Now I can only go by what I’m told, but I’ve heard it so many times from district employees who want to speak out about wrongdoings, but cannot for fear of losing their jobs. From what I’ve been told by sources in the past is district leadership uses fear tactics to suppress any information that sheds the district in a negative light and threatens employees who speak out against anything the district is trying to accomplish.

I will acknowledge, that this is a place for opinion, but I have been told too many times by fearful employees that is the environment within the district. I have no reason to doubt them. I also will acknowledge that while this is a space for opinion, it is not a liberal safe space, as I have said. This is not a place where liberal noise and tax-and-spend Democrats will be able to make enough noise to hide the truth.

Facts matter and the truth matters.

For example, in my prior piece about how the brain works differently in conservatives and liberals, a hearty debate erupted in the comments. I actually saw someone say that “white southern Democrats abolished slavery.” Someone actually believes that.

Just to be clear, yet again, the Republicans passed the 13th Amendment and a Republican president called an end to slavery in 1863. Republicans (with six Democrats, four of which were northern Democrats) officially abolished it in 1864. Just because CNN did an online piece saying that the Abraham Lincoln Republicans aren’t today’s Republicans doesn’t make it true. That piece actually tried to convince readers that today’s Democrats are yesteryear’s Republicans.

What a crock. Consider the source, after all.

Today’s Republicans are exactly Lincoln’s Republicans, something slave-owning, school-segregation supporting Democrats should remember because the 1860s Democrats are, indeed, today’s Democrats. Certainly, not all and I’m not putting a label on anyone here, but if it walks like a duck and quacks like a duck … well, it’s a liberal.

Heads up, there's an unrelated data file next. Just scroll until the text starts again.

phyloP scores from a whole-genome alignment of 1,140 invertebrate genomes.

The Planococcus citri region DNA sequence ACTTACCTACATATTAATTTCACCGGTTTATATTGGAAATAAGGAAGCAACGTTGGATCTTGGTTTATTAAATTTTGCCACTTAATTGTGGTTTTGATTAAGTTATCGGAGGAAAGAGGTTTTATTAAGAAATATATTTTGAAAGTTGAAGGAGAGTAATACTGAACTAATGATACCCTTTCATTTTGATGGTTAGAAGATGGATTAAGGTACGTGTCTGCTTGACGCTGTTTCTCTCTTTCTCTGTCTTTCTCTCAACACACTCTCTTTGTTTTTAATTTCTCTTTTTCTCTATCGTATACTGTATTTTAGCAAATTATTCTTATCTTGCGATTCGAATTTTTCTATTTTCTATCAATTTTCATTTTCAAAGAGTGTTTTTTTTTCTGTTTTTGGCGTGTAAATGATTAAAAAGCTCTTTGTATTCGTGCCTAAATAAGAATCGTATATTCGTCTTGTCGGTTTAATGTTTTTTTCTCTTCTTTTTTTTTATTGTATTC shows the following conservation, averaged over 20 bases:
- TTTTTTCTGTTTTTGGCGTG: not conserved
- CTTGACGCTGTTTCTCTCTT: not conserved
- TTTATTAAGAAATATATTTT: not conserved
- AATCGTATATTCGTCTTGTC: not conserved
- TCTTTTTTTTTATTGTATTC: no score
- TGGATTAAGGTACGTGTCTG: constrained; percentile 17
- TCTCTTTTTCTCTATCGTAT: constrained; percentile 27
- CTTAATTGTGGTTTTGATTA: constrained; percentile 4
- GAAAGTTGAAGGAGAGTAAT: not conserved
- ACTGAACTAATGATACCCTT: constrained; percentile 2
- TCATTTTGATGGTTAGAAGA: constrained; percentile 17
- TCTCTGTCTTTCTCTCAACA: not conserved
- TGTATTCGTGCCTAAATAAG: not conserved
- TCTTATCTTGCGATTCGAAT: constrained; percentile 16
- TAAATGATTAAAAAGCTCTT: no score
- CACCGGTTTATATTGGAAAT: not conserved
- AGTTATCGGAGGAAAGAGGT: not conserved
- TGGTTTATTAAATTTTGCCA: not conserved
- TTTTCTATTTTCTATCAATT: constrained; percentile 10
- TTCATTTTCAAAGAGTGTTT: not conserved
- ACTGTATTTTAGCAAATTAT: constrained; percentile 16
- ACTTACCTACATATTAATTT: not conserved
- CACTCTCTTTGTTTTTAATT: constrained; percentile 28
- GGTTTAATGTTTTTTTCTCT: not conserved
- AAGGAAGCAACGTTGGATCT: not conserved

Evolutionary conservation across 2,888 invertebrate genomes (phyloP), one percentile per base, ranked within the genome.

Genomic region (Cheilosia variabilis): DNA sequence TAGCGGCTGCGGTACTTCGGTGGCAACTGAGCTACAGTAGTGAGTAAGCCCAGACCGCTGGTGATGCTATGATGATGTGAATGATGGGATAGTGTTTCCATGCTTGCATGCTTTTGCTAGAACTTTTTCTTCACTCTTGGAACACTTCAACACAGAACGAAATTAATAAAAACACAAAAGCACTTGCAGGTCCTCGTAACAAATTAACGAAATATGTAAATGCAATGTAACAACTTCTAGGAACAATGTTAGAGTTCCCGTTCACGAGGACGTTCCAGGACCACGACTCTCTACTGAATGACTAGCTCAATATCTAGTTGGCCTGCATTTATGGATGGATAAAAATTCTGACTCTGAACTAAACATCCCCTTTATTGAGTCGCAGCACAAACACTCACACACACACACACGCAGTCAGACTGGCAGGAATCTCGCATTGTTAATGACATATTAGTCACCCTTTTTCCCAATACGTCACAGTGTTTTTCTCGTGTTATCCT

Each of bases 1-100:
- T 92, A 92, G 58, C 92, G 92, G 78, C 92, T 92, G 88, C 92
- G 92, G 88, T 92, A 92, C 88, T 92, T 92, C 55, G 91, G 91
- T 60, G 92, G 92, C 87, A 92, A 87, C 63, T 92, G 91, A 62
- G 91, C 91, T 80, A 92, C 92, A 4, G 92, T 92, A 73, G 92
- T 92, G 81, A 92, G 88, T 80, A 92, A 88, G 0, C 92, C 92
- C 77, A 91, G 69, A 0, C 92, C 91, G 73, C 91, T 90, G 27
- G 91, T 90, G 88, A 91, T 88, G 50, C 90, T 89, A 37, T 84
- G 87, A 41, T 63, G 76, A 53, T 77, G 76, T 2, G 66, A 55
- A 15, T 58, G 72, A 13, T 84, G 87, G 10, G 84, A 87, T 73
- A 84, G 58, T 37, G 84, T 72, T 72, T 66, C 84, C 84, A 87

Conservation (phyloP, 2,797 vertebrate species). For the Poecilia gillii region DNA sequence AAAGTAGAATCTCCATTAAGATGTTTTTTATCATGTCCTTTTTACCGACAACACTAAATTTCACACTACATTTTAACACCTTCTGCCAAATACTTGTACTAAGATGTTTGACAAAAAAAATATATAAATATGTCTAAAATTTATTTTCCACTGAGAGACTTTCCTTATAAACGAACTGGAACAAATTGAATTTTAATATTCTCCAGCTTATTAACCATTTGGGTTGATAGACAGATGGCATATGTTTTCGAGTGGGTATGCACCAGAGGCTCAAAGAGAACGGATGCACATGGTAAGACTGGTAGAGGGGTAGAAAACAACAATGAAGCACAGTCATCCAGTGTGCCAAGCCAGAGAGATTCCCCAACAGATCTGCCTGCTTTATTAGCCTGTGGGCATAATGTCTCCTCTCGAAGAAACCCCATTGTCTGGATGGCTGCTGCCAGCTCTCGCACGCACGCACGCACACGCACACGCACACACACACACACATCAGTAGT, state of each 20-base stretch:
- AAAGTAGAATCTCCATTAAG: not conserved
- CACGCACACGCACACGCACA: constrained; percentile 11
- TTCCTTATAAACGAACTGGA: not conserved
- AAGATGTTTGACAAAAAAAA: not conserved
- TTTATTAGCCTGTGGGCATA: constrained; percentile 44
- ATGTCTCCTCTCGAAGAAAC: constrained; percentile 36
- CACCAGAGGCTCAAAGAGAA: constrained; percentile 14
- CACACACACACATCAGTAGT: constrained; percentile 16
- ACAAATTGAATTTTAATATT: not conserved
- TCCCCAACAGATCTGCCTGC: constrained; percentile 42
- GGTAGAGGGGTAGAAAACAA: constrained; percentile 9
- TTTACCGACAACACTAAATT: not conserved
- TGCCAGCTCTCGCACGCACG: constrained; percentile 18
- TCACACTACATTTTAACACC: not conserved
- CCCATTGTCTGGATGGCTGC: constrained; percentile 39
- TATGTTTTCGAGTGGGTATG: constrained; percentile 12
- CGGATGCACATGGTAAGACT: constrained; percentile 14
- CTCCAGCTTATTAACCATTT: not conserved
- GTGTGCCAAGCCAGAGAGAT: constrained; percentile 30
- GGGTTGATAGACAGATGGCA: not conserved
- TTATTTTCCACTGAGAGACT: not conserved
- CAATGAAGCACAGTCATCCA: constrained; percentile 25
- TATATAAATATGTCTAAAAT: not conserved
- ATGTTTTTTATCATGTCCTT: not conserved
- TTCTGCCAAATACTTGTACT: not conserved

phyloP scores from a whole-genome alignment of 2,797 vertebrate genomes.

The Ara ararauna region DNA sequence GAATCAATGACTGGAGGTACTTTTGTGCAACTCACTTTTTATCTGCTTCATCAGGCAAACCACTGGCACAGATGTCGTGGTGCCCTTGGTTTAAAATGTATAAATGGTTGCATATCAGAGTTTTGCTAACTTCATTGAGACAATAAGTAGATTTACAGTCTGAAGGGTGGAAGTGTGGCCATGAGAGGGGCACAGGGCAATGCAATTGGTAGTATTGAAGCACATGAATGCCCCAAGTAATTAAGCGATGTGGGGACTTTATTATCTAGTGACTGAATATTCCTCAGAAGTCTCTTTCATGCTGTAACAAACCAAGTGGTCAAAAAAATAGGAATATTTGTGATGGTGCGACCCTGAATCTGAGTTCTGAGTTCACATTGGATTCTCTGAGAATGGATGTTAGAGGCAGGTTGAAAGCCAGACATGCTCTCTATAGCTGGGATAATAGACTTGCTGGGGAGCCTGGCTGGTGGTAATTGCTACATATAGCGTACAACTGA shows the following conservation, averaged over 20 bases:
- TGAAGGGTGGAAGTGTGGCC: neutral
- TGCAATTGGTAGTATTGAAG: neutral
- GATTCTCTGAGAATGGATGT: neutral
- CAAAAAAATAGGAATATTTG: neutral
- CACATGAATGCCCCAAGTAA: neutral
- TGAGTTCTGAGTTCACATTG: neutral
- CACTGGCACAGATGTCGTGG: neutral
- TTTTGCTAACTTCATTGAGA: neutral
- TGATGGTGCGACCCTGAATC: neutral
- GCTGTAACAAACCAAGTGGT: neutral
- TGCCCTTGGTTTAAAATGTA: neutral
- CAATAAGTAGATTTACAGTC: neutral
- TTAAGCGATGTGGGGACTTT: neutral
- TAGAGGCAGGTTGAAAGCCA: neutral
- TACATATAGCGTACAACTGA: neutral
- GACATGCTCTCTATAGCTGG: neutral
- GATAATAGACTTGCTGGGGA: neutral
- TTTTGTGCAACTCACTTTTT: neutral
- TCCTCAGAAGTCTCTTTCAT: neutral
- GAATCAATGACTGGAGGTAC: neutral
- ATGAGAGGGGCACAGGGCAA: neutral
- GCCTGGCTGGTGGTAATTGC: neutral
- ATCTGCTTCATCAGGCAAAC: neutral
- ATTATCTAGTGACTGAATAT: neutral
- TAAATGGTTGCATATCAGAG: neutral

Democrats became closer aligned to Republicans over the next century and into the 1960s and partially into the 1970s. Jimmy Carter came along and became the poster child of what has become today’s Democratic Party.

And Democrats know it. That’s why so many of them have either become Independents or have been drawn to the Republican Party because they still retain their largely conservative beliefs. I can’t tell you how many people I’ve met in the past few years that said, “I used to be a Democrat,” and, “I didn’t leave the Democratic Party, the Democratic Party left me.”

Some moderates remain, but they are getting rare. You can tell the difference. If they call themselves a Democrat, you’ll probably have a respectful debate and agree to disagree on some topics.

If they call themselves a liberal, you’ll get baseless arguments without facts and you’ll just hear a lot, and I do mean a lot, of useless noise.

If they call themselves a progressive … Lord, just save yourself the frustration and avoid having to listen to the triggered nonsense.

Republicans have remained steady in our conservative beliefs. Lincoln’s Republican Party is alive and well. And we are growing again. For too many years, Americans got complacent with their politicians, and just avoided politics like the sickness it can be at times.

As more Americans pay attention, they have discovered the truth about how long they have been lied to and manipulated. President Trump’s greatest achievement will always be the creation of the great awakening movement and waking up the Republican in most of us.

Make all the noise you want, but you can no longer hide the truth from us. We are awake. We are listening. We are watching. We are aware of what the left has been doing. To liberals, progressives, and tax-and-spend Democrats in Manatee County and beyond, we will no longer be silent.


By Mark Young

Mark Young is a U.S. Army veteran and a seasoned journalist of 25 years. His writing and reporting has garnered dozens of state press association and press club awards in Florida, Nebraska and Wyoming for investigative reporting, opinion writing, in-depth reporting and more.